Author: Susan Elia MacNeal
Provided Synopsis: World War II rages on across Europe, but Maggie Hope has finally found a moment of rest on the pastoral coast of western Scotland. Home from an undercover mission in Berlin, she settles down to teach at her old spy training camp, and to heal from scars on both her body and heart. Yet instead of enjoying the quieter pace of life, Maggie is quickly drawn into another web of danger and intrigue. When three ballerinas fall strangely ill in Glasgow—including one of Maggie’s dearest friends—Maggie partners with MI-5 to uncover the truth behind their unusual symptoms. What she finds points to a series of poisonings that may expose shocking government secrets and put countless British lives at stake. But it’s the fight brewing in the Pacific that will forever change the course of the war—and indelibly shape Maggie’s fate.
Review: Because it is impossible to go into The Prime Minister’s Secret Agent without high expectations after the way book three ended, I would like to advise readers to curb their enthusiasm. Book number four of this series had problems, and I think a great deal of the disappointment I received from it can be blamed on the way it was designed.
After the trouble she faced in Berlin I had been eagerly anticipating my return to Maggie. I knew she was damaged after her experiences and choices, and I was pleased with this character development because it meant that she had begun to realize that her rash actions held consequences not only for herself, but for those around her. So, to heal from her ordeal Maggie has gone to Scotland to be an instructor for agents-in-training; she is hard on her recruits and she is hard on herself. Eventually she is invited to see her friend, Sarah, perform a ballet in Scotland, where Sarah soon falls ill — along with two other women of the ballet — with mysterious symptoms. The mystery of the illness and who is responsible for the exposure seemed like something more suited for a novella than a full-length novel. To me, it came off as more a side adventure to give the main character something to do while the author focused upon other things.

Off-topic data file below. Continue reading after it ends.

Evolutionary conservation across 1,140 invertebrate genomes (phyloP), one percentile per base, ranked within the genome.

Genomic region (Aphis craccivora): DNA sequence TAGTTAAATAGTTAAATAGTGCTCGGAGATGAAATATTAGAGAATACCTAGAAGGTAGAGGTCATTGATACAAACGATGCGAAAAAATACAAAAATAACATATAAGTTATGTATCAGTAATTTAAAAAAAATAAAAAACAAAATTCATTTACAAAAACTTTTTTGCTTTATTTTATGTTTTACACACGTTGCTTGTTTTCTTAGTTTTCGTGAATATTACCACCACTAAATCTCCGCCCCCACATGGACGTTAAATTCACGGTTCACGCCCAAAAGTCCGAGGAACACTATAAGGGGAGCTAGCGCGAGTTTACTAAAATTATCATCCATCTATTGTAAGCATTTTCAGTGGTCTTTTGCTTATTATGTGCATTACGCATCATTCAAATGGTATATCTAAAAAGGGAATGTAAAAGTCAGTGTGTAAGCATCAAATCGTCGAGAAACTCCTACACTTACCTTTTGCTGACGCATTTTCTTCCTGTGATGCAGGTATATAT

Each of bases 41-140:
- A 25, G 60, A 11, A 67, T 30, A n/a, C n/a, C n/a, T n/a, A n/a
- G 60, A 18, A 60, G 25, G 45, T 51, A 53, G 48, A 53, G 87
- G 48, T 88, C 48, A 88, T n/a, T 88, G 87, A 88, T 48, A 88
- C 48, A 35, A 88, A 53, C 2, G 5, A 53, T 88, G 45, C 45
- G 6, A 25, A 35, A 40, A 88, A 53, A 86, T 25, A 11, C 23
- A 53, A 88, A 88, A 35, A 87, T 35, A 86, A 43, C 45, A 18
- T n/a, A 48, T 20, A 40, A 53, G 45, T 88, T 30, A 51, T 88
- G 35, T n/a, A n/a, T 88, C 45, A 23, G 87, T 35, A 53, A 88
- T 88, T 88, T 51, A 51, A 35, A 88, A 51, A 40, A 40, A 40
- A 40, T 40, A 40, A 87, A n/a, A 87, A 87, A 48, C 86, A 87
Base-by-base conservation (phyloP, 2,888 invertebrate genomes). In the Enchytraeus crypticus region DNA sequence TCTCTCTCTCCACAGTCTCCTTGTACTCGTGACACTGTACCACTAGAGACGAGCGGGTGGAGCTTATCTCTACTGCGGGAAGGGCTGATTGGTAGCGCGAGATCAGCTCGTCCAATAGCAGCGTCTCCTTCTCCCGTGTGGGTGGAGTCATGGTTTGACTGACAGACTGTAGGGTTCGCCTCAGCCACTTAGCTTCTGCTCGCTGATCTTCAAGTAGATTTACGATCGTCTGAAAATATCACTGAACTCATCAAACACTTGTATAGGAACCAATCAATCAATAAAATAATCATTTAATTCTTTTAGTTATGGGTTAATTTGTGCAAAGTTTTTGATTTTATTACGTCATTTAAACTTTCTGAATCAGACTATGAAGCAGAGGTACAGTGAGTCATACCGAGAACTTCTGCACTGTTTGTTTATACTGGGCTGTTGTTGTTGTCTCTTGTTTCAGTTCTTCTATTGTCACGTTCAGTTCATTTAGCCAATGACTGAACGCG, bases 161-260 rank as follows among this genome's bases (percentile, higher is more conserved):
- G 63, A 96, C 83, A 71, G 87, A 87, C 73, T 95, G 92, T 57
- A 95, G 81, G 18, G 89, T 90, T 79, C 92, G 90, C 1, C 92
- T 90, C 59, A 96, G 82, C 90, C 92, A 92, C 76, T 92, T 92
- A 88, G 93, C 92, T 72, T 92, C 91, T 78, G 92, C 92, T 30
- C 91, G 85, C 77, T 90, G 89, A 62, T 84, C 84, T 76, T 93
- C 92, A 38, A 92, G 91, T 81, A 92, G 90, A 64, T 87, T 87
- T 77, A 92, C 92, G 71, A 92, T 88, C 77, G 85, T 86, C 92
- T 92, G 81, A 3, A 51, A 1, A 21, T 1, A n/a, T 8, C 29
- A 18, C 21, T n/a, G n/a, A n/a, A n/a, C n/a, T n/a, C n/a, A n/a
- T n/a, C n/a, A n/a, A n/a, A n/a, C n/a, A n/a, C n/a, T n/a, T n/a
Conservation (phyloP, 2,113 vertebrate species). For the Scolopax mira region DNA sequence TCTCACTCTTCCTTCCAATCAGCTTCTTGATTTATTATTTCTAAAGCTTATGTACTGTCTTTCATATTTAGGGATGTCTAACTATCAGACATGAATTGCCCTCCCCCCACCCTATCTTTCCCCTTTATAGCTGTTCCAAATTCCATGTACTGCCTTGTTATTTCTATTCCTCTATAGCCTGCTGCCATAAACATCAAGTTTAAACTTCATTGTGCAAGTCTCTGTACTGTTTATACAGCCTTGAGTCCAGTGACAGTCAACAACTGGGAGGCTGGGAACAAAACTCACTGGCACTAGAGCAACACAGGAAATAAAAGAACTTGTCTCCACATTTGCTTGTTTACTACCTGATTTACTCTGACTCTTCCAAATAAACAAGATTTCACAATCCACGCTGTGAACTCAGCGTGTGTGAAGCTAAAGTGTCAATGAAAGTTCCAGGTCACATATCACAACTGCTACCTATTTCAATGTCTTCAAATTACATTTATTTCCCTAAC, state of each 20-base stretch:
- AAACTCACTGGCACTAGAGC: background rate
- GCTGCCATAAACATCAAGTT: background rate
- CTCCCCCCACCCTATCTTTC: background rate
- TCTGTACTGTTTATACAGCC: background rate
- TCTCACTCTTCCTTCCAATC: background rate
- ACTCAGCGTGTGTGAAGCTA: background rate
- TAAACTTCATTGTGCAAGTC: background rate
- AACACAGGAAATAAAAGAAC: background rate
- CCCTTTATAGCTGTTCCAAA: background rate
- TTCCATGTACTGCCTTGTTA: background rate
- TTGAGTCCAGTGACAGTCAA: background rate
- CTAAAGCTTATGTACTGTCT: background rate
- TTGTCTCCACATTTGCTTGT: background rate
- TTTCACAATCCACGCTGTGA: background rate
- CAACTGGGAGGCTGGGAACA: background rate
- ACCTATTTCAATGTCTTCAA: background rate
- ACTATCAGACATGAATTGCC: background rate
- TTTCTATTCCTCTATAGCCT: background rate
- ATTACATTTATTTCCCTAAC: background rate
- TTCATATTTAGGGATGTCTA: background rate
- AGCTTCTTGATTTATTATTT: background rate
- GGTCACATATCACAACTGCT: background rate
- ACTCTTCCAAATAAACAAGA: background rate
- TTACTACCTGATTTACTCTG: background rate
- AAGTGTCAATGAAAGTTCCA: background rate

Which brings me to the largest problem I had with The Prime Minister’s Secret Agent: Maggie is on the peripheral vision of all the other action in the book. There was a storyline with her mother that was odd and that ended even stranger. And, most importantly, there was the storyline of the United States finally becoming involved in World War II. This “involvement” storyline, however, did not translate well; it was more of a history reenactment of the collapse of negotiations between the US and Japan, and the attack on Pearl Harbor. This heavy dose of history was interwoven throughout the book; unfortunately, it came off bland and cumbersome because Maggie had no position here.
The final fifteen percent of the novel was where I began to finally enjoy myself, as it returned to what makes this series work. Maggie has once again become an active participant in the war effort along with Churchill, John, and David; the next book should give her something to do, so I will look forward to it while simultaneously hoping that the structure of this story will not be revisited.
(I received a copy of the book from the publisher in exchange for an honest review. The expected publication date is July 1, 2014.)